The atheist temple I went to was the Temple of Knowledge, and it’s better known as the New York Public Library.

It gots lions.

Why would I call it an atheist temple? Because it’s filled with the work of people. People; not gods. People (and you can see them there every day) engaged in the process of gathering knowledge and combining it to make new knowledge. This is the goal of science, which is an atheistic form of reasoning.

I walked along its halls of solid marble, where generations of humans have come to read and learn.

No gothic arches, these. How could you help but be in awe of not just the building, but the building’s purpose?

Like a temple, the magnificent Reading Room prompts a hush. 

And the people who built this place — yeah, they were tycoons who made their money from the skins of small furry animals. But they wanted to build a place where the knowledge of the world could be preserved, and they cared enough to make it amazing. And they inscribed this on the walls, in letters big enough for anyone to read:

“On the diffusion of education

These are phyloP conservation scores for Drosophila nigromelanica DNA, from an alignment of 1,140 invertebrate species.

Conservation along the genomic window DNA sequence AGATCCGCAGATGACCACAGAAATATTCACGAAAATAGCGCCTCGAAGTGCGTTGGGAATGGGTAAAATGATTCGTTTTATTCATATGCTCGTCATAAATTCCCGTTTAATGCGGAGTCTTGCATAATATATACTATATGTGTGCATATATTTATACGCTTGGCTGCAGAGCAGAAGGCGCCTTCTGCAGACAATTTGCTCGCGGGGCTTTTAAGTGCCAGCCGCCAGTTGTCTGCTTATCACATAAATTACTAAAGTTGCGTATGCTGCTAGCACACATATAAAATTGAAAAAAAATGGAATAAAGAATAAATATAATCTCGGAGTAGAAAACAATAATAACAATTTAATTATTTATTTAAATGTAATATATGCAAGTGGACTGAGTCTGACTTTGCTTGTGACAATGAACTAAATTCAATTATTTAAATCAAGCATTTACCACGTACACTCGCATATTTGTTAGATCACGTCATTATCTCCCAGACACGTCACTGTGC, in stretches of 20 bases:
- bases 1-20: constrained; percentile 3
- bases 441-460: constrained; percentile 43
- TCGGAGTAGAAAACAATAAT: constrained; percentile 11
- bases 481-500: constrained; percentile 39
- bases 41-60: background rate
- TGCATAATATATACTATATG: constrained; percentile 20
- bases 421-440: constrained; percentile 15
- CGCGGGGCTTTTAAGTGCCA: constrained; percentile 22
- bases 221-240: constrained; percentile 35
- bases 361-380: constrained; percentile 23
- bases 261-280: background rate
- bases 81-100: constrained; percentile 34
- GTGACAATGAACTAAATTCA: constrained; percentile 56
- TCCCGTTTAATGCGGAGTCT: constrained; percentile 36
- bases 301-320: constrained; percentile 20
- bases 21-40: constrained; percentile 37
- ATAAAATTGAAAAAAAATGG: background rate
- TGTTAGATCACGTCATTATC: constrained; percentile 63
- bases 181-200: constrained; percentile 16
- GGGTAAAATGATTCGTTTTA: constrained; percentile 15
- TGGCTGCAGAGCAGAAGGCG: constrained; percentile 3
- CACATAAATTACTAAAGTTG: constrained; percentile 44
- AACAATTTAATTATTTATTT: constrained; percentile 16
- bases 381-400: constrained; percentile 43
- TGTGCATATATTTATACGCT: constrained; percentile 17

among the people
rest the preservation
and perpetuation
of our free institutions.”

I read that, and I think, you know, they got it. They really got it! Even back then. Our society depends on education. Our freedom depends on it. You can’t preserve freedom in a population of ignoramuses; they’ll just tear it down again the instant they feel afraid. It’s such an alien concept in this age, when one political party has dedicated itself to the destruction of the Department of Education, and (through homeschooling) constantly works to undermine the public school system so that children will be protected from education. It seems like a quaint and noble sentiment, but we need to relearn this thinking that came from better minds than ours. Just as we need another quaint and antiquated notion symbolised by libraries: the public good.